- <allegra.com> registered on June 4, 1998;

- <allegra.us> registered on April 19, 2002.

The disputed domain name is confusingly similar to the above mentioned trademarks and domain names over which Complainant has rights, Respondent has no rights or legitimate interests in respect of the disputed domain name and Respondent has registered and is using the disputed domain name in bad faith.

For these reasons Complainant requested the disputed domain name to be cancelled.

B. Respondent

The Respondent did not reply to the Complainant’s contentions.

6. Discussion and Findings

According to paragraph 4(a) of the Policy, Complainant must prove that:

(i) The domain name is identical or confusingly similar to a trademark or service mark in which Complainant has rights; and

(ii) Respondent has no rights or legitimate interests with respect to the domain name; and

(iii) The domain name has been registered and is being used in bad faith.

A. Identical or Confusingly Similar

The Panel cannot find from the presented documents a trademark registration in favor of Sanofi-aventis (Complainant 1). Following the Complainant’s contentions Sanofi-aventis has been formed as a result of the merger between the two French companies Aventis SA and sanofi-Synthelabo. Following Annex 6 and 7 the owner of the Canadian trademarks ALLEGRA and ALLEGRA-D however is “Aventis, Inc” a Pennsylvania corporation.

With regard to the presented United States trademarks ALLEGRA and ALLEGRA-D one can derive from Annex 8, 9 that the “last listed owner” of these trademarks is “AVENTISUB II Inc” (Complainant 2). The Panel therefore takes the United States trademark registrations as the basis for the further legal examinations.

In the view of the Panel there is no doubt that the disputed domain name is confusingly similar with the Complainant’s trademarks as it includes in its entirety the Complainant’s distinctive trademark ALLEGRA.

The use of the ALLEGRA trademark with the prefix “buy” and “generic” does not make the disputed domain name distinctive from the Complainant’s trademark ALLEGRA. In fact it is the Panel’s conviction that in using especially the prefix “buy”, it rather strengthens the impression that the disputed domain name is in some way connected to the Complainant or at least “free rides” on the fame/publicity of Complainant’s trademark.

It has also long been held that suffixes such as the gTLD suffix “.com” cannot negate confusing similarity where it otherwise exists, as it does in the present case.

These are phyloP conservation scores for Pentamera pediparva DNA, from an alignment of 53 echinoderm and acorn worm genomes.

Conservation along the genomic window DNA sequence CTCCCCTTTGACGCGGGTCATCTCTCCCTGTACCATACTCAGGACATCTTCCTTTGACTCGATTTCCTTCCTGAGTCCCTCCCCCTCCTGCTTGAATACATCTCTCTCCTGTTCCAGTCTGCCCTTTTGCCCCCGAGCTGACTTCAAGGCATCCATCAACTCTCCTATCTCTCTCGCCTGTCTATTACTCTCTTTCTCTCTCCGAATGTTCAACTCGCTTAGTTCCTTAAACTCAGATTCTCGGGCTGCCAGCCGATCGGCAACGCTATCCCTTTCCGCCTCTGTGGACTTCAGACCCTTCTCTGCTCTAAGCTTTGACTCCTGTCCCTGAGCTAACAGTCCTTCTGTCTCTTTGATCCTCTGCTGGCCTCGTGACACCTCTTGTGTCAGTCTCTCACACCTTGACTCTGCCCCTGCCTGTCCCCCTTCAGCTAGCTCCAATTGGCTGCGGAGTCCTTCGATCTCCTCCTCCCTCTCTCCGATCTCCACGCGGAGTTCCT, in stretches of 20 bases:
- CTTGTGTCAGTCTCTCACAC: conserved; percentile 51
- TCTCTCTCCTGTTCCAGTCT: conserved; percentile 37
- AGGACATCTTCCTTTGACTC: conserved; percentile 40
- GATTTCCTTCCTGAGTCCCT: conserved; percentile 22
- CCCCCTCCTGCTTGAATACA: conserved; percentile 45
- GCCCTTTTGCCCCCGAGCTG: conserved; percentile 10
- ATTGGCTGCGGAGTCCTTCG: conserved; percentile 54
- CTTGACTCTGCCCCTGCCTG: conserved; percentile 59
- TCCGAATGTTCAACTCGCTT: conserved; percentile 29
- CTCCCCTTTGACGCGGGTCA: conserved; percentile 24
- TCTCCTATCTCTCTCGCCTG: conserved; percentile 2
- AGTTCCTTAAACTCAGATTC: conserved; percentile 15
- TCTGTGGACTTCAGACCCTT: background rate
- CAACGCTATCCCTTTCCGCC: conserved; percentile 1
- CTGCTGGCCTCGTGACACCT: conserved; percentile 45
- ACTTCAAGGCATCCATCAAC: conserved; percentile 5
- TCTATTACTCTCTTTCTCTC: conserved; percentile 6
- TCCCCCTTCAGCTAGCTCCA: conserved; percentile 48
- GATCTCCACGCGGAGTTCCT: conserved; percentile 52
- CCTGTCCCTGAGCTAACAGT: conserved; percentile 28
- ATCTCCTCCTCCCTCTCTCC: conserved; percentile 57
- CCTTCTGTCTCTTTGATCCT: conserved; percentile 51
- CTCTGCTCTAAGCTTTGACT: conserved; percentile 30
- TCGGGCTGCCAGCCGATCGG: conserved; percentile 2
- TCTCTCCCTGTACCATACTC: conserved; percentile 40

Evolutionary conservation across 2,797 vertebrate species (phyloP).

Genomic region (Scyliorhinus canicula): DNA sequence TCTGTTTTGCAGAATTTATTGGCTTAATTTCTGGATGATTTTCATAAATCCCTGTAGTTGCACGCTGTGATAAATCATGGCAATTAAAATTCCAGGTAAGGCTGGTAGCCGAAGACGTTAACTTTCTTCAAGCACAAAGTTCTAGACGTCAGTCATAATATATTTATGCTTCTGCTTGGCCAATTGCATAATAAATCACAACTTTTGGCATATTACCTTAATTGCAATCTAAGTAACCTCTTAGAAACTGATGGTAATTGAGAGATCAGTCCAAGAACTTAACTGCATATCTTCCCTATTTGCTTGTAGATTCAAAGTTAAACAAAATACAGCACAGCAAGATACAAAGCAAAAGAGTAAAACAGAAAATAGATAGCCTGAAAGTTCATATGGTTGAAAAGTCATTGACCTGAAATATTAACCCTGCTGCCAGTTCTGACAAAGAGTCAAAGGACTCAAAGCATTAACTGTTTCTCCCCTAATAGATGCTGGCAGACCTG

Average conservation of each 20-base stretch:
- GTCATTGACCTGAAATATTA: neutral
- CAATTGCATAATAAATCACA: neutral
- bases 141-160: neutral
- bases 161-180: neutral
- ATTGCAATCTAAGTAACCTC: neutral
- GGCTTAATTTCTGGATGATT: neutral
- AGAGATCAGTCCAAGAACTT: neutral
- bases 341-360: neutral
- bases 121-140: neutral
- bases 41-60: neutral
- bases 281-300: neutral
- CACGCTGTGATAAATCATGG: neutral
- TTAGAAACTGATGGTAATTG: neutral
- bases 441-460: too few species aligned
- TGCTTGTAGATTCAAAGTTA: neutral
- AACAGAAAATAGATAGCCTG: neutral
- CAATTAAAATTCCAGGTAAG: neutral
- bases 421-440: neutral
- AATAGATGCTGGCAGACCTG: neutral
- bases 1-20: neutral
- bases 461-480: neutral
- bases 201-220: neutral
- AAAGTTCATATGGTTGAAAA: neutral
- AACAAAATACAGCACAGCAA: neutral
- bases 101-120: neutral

The Panel therefore finds that the Complainant has made out the first of the three elements that it must establish.

B. Rights or Legitimate Interests

Under paragraph 4(a)(ii), the Complainant has the burden of establishing that the Respondent has no rights or legitimate interests in respect of the disputed domain name.

But by virtue of paragraph 4(c) of the Policy, it is open to a respondent to establish its rights or legitimate interests in a domain name, among other circumstances, by showing any of the following elements:

(i) before any notice to you [Respondent] of the dispute, your use of, or demonstrable preparations to use, the domain name or a name corresponding to the domain name in connection with a bona fide offering of goods or services; or

(ii) you [Respondent] (as an individual, business, or other organization) have been commonly known by the domain name, even if you have acquired no trademark or service mark rights; or

(iii) you [Respondent] are making a legitimate noncommercial or fair use of the domain name, without intent for commercial gain to misleadingly divert consumers or to tarnish the trademark or service mark at issue.

If the Respondent proves any of these elements or anything else that shows it has a right or legitimate interest in the disputed domain name, the Complainant will have failed to discharge its onus and the Complaint will fail with respect to the disputed domain name. However, in the present case the Respondent failed to submit a Response.

It is well established that, as it is put in the WIPO Overview of WIPO Panel Views on Selected UDRP Questions: “…a complainant is required to make out an initial prima facie case that the respondent lacks rights or legitimate interests. Once such prima facie case is made, respondent carries the burden of demonstrating rights or legitimate interests in the domain name. If the respondent fails to do so, a complainant is deemed to have satisfied paragraph 4(a)(ii) of the UDRP”.

Considering all of the evidence in the Complaint and the exhibits attached to it, the Panel finds that the Complainant has made out a prima facie case that the Respondent has no rights or legitimate interests in the disputed domain name. The prima facie case is based especially on the facts that:

(i) The ALLEGRA mark is a well-known trademark in the field of pharmaceuticals;

(ii) The Respondent confirmed not to claim any rights in its response to the cease-and-desist letter;

(iii) The Respondent chose the substance of the prominent trademark as part of the disputed domain name and added only generic prefixes (“buy”, “generic”);